Turkey Oak is a tree that grows vigorously, reaching a height of 40 metres. Turkey Oak is not a native species, it was introduced into Britain in 1735. Like other oaks, it belong to the Beech family (Fagaceae). The tree is native to an area from south east France across to the Balkans and Turkey. Its wood (unlike that of the pedunculate or sessile oak) has little value as the timber splits and/or warps during seasoning / drying. It can be used as firewood but in a wood burning stove as it tends to throw sparks! Turkey Oak is host to a parasitic wasp that also forms galls on native oaks. In its natural range, it is a pioneer species and can quickly colonise open areas. In this respect, it is useful in terms of erosion control and soil conservation. It can also tolerate air pollution and drought (to a degree) so it may one planted as an ornamental tree in urban areas. However, some regard it as an invasive species and seek to remove it from woodland. The turkey oak is not home to the variety of species that are found in the native oaks.
The leaves (which are arranged alternately) are distinctive and different from those of the native oaks (sessile or pedunculate). Whereas the leaf of the latter is quite broad, the leaf of the turkey oak is ‘narrow’ and more ‘angular’. The top surface of the leaves is a dark, rich green but the lower surface is paler. A leaf stalk or petiole is clearly visible.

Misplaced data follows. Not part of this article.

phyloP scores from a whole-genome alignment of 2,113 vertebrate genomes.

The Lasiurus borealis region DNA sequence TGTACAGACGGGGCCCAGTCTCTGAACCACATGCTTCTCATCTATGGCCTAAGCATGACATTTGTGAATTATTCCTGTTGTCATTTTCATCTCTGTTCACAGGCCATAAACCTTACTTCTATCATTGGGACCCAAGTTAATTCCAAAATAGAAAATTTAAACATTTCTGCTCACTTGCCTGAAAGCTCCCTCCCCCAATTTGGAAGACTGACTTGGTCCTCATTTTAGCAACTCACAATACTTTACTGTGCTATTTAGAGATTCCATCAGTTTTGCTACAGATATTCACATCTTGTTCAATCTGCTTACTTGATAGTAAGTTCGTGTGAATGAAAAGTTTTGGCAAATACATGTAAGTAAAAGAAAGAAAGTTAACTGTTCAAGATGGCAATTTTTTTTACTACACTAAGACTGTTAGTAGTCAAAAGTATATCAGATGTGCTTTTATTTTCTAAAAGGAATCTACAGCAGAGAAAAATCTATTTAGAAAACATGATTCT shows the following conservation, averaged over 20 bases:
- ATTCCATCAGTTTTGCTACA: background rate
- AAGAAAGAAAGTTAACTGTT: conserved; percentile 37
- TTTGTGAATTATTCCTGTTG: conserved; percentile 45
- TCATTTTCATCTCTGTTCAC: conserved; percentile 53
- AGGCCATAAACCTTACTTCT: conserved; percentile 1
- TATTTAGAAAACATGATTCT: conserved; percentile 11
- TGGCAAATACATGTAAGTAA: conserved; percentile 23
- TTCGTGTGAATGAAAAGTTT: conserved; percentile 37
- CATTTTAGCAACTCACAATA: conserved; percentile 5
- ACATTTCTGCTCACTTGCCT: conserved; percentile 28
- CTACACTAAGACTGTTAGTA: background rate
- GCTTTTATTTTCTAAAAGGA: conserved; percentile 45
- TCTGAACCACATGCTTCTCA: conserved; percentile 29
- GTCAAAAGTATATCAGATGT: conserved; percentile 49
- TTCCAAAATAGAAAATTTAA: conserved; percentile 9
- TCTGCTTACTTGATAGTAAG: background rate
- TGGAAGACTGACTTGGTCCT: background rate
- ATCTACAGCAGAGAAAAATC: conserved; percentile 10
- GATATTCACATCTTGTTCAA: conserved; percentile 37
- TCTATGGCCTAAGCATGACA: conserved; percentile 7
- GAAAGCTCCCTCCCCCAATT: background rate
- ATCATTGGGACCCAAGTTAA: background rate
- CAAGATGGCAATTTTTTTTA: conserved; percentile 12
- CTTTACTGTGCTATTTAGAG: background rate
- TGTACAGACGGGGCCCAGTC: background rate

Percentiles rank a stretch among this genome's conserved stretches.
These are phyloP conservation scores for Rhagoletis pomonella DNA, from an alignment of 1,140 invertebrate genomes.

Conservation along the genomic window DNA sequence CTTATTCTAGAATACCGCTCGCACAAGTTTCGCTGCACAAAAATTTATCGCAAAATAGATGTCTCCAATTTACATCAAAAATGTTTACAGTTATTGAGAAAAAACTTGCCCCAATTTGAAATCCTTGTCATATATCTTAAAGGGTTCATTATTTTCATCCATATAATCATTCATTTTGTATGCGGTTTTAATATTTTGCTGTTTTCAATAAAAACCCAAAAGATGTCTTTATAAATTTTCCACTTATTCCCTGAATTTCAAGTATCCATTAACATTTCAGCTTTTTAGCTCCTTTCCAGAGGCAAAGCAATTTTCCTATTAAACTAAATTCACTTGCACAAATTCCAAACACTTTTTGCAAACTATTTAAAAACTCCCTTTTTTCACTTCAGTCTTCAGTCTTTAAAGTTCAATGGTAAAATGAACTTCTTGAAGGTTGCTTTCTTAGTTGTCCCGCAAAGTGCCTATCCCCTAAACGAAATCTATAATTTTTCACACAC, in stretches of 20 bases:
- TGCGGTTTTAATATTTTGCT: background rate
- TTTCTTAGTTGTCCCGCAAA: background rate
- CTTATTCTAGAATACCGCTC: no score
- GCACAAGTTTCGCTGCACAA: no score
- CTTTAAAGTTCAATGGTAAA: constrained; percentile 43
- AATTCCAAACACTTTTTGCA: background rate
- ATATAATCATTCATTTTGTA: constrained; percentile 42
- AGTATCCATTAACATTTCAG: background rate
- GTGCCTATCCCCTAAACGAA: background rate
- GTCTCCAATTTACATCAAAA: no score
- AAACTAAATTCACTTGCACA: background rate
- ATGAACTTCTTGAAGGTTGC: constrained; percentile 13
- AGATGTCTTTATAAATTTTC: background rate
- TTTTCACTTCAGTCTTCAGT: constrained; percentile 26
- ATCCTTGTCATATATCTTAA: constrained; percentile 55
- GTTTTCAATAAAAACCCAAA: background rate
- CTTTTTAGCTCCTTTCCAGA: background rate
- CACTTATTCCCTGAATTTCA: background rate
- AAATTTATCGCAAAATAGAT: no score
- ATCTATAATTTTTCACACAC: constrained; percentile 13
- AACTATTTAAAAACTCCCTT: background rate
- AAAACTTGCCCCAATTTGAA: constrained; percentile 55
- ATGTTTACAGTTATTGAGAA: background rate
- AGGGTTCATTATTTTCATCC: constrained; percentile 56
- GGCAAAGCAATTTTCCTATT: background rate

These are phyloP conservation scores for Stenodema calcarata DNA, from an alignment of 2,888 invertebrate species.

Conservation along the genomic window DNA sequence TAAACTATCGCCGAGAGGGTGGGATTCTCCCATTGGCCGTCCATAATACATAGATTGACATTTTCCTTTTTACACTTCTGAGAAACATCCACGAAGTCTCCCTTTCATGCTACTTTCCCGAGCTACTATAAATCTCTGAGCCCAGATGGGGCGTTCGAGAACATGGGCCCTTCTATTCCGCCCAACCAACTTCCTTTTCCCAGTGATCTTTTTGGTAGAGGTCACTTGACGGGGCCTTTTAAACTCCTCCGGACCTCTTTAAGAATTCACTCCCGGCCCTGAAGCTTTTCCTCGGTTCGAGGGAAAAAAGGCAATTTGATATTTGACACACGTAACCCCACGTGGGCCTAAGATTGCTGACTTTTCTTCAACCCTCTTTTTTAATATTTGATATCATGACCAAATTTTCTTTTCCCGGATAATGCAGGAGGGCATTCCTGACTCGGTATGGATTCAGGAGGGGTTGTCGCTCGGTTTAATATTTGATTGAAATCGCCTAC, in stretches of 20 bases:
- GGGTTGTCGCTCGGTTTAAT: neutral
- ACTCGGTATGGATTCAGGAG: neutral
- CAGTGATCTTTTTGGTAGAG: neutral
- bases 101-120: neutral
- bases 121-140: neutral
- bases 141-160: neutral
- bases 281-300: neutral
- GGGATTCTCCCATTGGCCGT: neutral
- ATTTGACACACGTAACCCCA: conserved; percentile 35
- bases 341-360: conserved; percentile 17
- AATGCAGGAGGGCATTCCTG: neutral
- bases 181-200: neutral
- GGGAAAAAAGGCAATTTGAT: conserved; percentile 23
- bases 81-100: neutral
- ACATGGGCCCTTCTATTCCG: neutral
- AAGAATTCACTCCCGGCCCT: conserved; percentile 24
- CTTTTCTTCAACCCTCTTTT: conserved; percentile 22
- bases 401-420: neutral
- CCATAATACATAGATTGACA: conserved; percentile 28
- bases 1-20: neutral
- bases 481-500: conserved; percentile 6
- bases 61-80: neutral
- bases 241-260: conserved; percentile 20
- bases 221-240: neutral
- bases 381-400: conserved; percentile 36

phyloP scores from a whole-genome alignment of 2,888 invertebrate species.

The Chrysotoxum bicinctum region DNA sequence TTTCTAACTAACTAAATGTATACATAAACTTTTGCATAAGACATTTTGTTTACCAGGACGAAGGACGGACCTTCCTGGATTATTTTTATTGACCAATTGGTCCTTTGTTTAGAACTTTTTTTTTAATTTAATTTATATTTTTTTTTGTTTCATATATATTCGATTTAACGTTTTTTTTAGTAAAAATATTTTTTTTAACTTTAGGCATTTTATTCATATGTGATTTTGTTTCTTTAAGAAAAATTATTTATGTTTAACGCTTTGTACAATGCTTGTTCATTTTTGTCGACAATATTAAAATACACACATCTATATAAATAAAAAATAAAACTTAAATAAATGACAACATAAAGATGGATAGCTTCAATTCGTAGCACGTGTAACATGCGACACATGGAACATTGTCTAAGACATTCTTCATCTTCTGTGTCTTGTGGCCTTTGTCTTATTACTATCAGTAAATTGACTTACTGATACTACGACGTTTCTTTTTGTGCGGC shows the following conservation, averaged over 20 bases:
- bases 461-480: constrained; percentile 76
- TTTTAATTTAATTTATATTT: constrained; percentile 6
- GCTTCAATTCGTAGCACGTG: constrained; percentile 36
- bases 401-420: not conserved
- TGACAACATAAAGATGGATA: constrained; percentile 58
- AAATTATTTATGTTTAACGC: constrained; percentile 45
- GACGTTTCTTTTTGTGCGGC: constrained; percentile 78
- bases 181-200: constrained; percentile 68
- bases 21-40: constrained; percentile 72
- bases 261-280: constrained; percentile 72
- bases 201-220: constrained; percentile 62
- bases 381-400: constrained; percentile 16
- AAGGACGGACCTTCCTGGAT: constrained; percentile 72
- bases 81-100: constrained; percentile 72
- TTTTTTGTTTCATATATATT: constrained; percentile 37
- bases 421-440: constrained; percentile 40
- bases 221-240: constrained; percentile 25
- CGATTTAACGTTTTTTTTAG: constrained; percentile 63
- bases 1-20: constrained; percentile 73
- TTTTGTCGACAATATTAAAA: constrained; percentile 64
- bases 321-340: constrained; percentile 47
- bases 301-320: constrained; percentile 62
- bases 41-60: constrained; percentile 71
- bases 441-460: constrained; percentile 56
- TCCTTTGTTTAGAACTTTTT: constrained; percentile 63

Buds, Bark & Stem
The trunk is often long and straight with branches that are somewhat more slender than those seen on English Oaks. One of the tree’s distinctive features is the bark, which has orange coloured fissures near to the base of the trunk
Flowers and Fruits
The male flowers hang in long catkins and the female ones form acorns, that sit in cups or cupules. The male catkins are a source of pollen for bees and other insects. In the turkey oak, the cupule / acorn cup is covered with a ‘forest’ of tiny outgrowths so that the 'cup' itself is scarcely visible. The acorns that form are quite prominent / long.